He was not the only kid to grow up under Rabbi Ungar’s influence to become a Jewish leader, Rabbi Nevins said. Dr. Benjamin Sommer, the theologian who is a professor of Bible at JTS, and Dr. Alyssa Gray, the attorney and talmudist who chairs the rabbinics department at HUC, were just a few years ahead of him. But when he was in 11th grade, he was the only teenager who went to services regularly. “So when the bar mitzvah kid would receive a gift from the president and the men’s club and the sisterhood, USY was supposed to give a little certificate too. I wasn’t a member of USY, but I was the only teenager there, so I would give a little speech.
“As time went on, I started elaborating more and more. I thought that as long as I was up there, I might as well give a little d’var Torah.”
Rabbi Ungar was punctilious about time. “You could set your watch by him,” Rabbi Nevins said. “I was supposed to talk about 20 seconds, and it probably was more like two minutes” — it doesn’t sound like much, but all those seconds were carefully allocated — “and he was nothing but encouraging.
“He also got some nachas from it,” he continued. “And that’s when I got used to speaking from the bimah.”
More generally, “Rabbi Ungar represented an unusual combination of erudition, kindness, and passionate engagement with the issues of the day. In my mind, to this day he is the model of what a rabbi can be in a community.”
Andre Ungar and his wife, Judy, “who has a huge personality — I remember that when she was asked why she didn’t wear a hat, she said ‘I would think that what’s in my head would be more important than what’s on it’ — effortlessly modeled egalitarianism at a time when it was not mainstream. Even though I was very drawn to Orthodoxy for many reasons, I always felt with crystal clarity that gender equality had to be central to my Jewish identity. I credit Andre and Judy Ungar with that.”
Rabbi Ungar also encouraged the Nevins family to go to the then-Soviet Union. His parents became very active in the movement to free Soviet Jews; as a result, “we went to Leningrad and Moscow in 1986, and we visited refuseniks,” he said. “That was another very important part of my Jewish education, being an activist for Soviet Jewry. Andre Ungar spoke passionately, week after week, about our obligation to protect our sisters and brothers behind the Iron Curtain.”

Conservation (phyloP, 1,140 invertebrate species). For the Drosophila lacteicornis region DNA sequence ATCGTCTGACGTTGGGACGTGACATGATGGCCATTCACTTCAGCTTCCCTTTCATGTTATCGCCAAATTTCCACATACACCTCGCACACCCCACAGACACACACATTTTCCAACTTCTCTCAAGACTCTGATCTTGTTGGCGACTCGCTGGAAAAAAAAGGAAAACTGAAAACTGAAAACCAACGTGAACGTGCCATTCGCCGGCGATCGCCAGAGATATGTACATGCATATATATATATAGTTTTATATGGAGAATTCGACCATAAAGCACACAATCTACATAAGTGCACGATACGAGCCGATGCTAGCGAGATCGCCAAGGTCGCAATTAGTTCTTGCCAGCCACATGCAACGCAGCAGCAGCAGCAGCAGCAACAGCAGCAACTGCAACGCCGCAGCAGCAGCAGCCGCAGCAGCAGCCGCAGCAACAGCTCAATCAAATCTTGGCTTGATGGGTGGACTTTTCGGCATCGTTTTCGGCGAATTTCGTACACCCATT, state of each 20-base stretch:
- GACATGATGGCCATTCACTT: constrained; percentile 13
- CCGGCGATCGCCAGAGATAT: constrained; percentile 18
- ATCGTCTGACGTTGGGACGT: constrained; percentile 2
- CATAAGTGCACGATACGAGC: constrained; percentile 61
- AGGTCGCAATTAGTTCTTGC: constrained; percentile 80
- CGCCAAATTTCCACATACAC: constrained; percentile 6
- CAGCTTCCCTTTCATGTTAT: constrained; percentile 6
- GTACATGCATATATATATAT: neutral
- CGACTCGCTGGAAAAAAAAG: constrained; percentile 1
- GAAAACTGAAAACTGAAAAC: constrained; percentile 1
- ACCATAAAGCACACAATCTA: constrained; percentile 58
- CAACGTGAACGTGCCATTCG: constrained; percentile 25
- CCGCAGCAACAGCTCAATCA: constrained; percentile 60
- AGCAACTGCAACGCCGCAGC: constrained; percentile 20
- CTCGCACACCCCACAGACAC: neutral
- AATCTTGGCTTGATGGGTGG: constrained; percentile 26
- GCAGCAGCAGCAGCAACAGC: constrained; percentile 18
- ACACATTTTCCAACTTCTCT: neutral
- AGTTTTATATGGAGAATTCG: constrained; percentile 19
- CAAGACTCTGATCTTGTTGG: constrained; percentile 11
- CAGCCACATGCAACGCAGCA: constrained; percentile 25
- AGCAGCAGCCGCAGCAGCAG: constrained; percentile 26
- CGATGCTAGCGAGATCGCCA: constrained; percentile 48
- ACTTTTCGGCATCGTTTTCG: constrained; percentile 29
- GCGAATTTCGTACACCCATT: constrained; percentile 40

It was around that time that Danny Nevins started going to Camp Ramah in the Berkshires. It’s also around the time when he switched from public school to the Frisch School, the Orthodox yeshiva in Paramus. He’d thought of continuing at Shaarei Torah, but “it wasn’t college preparatory, and I was definitely destined for college. That’s how we discovered Frisch.
“My life then was like a split screen, Ramah and Frisch, Conservative and Orthodox,” he continued.
“Frisch had a good mechina” – preparatory — “program, and I had some knowledge that my Moriah- and Yavneh-trained classmates didn’t have. They knew Bible stories better than I did, and I knew Greek mythology better than they did. I threw myself into the project of learning Talmud, and I found that I had both a passion and a talent for it.”
After he graduated from Frisch, he went to Yeshivat HaMivtar in Jerusalem for his gap year.
“I loved it,” he said. “I was a bit of a soul on fire. I would go to my rabbis and ask ‘Why are you doing this?’ to each one of them, and each one would give me a different answer. Their answers were compelling for them, but none of them were going to be my answer.
“One of them said ‘Because my father and grandfather did, and what was good enough for them is good enough for me.’ Another one gave me a chasidic answer: ‘You have to step inside the fire to feel the heat.’
“I had very good friends who were girls at Michlelet Bruria,” the girls’ school that like his was founded by Rabbi Chaim Brovender. “Their Talmudic skills were as good as the men’s, and I wondered how come I could become a rabbi and they couldn’t. The gender dynamic always bothered me. I worried how we could afford not to have these women’s leadership skills.”
From Israel, Rabbi Nevins went to Brandeis. After a year, he transferred to Harvard, where at first he was active in the Orthodox minyan at Hillel.
“I was looking for critical openness,” he said. “I studied history at Harvard, where so much of the focus is on context. Where does an idea come from? It seemed like I was bifurcated. On the Jewish side of my identity, it was timeless. It was from Sinai. On the other side, everything was evolving. I was looking for a more integrated model, where the best modern values, like human rights, could be integrated, and the Jewish values could be lifted up.